Some helpful hints: whichever method you choose, treat washing clothes like washing dishes. If you have an assortment of cleanish and dirty items to get through, wash less dirty items first if you’re restricted in water and/or cleaning supplies. Otherwise consider doing separate washes if warranted. And if you’re using a sink or bag of some sort, give the clothes a few minutes to soak with your detergent of choice to assist in the washing process. Also don’t go too wild with the detergent. A little tends to go a long way and the more you add, the more rinsing you’ll need to do.
In the sink:
Washing clothing in the sink sounds pretty straightforward. But there are a few things to consider. First, is there a plug? It might sound odd but not all sinks come with plugs (or the plugs don’t seal properly). If you find yourself in this situation you can try to make your own plug using a sealed small plastic bag filled with a cloth or small item of clothing. You could also roll up a pair of socks to create a makeshift plug you can wedge in the drain hole. Alternatively you can bring a universal plug or sink stopper with you.
Use warm water rather than very hot water to avoid the risk of colors running (not to mention, you obviously won’t be able to hand wash if it’s too hot). You should follow the instructions on your chosen detergent but in general you’ll add it to the water, then move your clothes around in the sink for a minute or so (you may want to scrub particularly dirty items and add more detergent to them if required), and leave your clothing to soak for a few minutes. You shouldn’t need to leave clothes to soak for longer than ten minutes in most cases. Rinse and wash again if necessary (unlikely unless clothes are particularly dirty), otherwise continue rinsing until you’ve removed any trace of detergent and your rinsing water is clear. You’ll probably need to rinse two or three times at most, assuming you didn’t use a lot of detergent.
Just remember that you (and anyone else traveling with you) won’t be able to use the sink for other purposes while washing clothes, so time your laundry accordingly. And depending on where you are, you might need to give the sink itself a clean before using it for laundry.
In a dry bag or washing bag:
Dry bags aren’t only useful for keeping items dry. Since they’re designed to keep water out, they also do a great job keeping water in and can double as a washing bag. Simply add water (don’t completely fill the bag as you’ll need some air space for shaking the contents), your detergent of choice and your dirty clothing. Make sure you seal the bag securely and then give the clothes a few minutes to soak. You can then either shake the bag or open it and move the clothes around by hand for extra cleaning. Once you’re happy they’re sufficiently clean, empty the water and refill the bag to rinse the clothing. Repeat the process until all of the detergent is suitably rinsed away. It’s important to choose a dry bag large enough to fit your laundry items. Though you still might need to do more than one load depending on how much you need to wash.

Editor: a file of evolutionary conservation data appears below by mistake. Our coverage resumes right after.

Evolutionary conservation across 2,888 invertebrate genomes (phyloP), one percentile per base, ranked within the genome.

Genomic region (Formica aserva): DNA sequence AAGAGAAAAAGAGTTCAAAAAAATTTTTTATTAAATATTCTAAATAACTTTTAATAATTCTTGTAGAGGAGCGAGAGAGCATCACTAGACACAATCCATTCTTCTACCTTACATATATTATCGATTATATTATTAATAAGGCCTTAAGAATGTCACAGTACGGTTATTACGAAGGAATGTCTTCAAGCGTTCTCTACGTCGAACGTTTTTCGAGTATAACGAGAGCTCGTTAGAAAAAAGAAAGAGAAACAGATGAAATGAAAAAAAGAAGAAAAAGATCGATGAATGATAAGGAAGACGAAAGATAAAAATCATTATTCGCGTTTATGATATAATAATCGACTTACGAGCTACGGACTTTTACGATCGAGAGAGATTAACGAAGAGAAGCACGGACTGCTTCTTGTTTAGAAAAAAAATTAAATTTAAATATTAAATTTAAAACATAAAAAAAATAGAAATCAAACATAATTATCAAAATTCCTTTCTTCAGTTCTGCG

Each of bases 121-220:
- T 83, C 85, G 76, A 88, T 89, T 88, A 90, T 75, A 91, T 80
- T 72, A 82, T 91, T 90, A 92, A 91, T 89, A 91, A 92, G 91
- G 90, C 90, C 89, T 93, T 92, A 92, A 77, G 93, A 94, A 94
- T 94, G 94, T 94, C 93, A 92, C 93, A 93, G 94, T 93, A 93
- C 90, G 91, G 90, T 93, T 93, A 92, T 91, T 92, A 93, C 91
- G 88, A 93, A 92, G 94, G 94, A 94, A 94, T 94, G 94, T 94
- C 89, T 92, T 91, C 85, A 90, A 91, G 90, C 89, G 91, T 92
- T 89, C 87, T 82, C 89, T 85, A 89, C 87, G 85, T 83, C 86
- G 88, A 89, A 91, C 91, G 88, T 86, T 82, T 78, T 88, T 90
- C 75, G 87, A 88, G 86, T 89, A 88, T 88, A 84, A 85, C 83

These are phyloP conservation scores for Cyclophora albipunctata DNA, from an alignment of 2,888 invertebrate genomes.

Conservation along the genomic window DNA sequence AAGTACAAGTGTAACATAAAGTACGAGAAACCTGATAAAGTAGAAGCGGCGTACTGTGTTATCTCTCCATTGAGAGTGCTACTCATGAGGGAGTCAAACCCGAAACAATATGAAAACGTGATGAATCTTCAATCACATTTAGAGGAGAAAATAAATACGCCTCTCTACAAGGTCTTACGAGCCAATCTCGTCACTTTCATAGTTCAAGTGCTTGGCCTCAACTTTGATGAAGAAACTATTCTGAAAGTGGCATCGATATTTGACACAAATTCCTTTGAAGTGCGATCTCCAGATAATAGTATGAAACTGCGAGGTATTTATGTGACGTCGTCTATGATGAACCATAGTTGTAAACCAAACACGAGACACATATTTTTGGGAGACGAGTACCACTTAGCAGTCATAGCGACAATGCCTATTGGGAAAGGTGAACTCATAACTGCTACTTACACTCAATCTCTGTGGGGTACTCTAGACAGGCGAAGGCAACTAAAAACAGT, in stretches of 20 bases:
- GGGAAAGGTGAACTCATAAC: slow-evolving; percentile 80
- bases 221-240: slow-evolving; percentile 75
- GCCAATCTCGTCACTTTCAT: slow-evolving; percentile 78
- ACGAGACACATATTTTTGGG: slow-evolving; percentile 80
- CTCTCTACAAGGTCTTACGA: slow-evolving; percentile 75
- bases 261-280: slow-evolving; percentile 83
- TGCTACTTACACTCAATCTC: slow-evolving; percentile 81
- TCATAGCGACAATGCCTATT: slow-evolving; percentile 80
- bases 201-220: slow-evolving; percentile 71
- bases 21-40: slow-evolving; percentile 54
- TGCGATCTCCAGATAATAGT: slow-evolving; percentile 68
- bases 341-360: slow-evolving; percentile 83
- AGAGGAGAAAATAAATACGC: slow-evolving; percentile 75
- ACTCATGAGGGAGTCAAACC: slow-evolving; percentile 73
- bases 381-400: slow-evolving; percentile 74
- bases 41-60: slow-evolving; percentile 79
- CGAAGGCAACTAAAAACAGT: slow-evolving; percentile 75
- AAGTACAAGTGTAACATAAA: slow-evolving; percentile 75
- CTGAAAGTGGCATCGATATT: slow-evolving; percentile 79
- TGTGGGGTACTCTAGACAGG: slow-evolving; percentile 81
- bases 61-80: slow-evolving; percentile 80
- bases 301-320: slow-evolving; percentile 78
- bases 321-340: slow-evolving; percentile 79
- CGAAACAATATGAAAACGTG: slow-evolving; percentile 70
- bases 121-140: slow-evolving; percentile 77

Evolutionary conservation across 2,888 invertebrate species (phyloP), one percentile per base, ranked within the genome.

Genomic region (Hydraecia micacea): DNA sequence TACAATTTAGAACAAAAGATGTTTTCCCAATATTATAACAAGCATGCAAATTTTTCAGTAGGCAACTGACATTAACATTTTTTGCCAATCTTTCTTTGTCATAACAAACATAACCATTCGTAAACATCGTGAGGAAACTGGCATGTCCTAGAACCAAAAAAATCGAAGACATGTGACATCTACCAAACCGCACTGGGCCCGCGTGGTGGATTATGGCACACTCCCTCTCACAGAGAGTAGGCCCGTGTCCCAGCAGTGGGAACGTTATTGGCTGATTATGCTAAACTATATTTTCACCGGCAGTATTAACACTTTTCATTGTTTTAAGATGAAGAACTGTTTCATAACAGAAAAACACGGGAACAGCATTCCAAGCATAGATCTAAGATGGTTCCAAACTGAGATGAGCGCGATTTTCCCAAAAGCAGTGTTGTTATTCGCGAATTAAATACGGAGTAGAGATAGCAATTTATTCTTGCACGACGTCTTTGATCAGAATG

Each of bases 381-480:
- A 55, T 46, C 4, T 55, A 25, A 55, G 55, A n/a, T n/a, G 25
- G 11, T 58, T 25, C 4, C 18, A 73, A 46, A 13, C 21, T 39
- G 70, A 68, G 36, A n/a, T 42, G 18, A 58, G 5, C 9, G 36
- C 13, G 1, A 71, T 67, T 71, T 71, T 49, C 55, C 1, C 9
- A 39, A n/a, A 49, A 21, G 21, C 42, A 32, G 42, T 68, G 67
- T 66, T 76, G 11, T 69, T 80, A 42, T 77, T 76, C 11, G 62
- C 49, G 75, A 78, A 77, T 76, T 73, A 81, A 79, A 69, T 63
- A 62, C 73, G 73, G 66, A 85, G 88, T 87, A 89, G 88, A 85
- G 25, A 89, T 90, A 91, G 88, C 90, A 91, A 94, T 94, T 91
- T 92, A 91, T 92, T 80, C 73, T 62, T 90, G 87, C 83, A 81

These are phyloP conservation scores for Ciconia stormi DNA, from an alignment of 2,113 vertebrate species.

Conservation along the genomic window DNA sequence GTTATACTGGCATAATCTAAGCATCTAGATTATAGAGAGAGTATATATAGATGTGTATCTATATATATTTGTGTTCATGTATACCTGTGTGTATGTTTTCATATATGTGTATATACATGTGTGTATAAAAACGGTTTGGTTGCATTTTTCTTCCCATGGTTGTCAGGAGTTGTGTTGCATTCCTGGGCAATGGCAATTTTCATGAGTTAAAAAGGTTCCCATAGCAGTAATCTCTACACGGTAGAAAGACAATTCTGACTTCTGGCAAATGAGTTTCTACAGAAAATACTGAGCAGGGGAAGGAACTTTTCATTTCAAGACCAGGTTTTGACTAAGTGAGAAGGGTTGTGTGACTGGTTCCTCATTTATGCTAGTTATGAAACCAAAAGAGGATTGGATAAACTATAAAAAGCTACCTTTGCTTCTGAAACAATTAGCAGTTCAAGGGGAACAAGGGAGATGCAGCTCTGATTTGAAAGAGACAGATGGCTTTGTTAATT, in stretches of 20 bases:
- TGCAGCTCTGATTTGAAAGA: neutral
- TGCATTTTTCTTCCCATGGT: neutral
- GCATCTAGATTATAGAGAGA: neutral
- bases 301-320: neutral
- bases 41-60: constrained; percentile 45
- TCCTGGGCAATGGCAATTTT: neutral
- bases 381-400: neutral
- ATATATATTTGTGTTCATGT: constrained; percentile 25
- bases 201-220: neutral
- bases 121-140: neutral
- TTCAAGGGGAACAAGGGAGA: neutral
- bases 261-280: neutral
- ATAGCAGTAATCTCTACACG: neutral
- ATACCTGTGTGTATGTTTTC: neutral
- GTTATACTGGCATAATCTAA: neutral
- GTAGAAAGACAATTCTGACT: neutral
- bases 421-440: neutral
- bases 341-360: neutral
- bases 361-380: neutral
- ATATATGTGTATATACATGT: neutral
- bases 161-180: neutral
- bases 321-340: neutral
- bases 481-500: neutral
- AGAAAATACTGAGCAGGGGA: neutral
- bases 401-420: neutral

There are a variety of brands offering lighter-weight and more heavy-duty dry bags depending on your requirements. The likes of OverBoard, Sea to Summit, Ortlieb or a simple Amazon search are all good places to start.
Alternatively you can use a specifically designed washing bag such as the Scrubba Wash Bag or the Allurette Wash Bag for delicate and hand wash-only items. Both wash bags feature an interior flexible washboard to aid in cleaning clothes. And their versatile designs can also serve as dry bags to keep valuable items dry or as laundry bags to store dirty clothing.
If you don’t have access to a dry bag or wash bag, you can create your own with a ziplock bag that should be able to handle smaller items such as socks, underwear or a t-shirt. You can also use a plastic shopping bag, which you can place in the sink and secure the handles over the tap to help keep the bag in place.
And if you’ve got the space to pack two dry bags or wash bags, you can use one for washing and the other for rinsing. This allows you to wash multiple loads fairly easily, rinsing one load while the other load is soaking.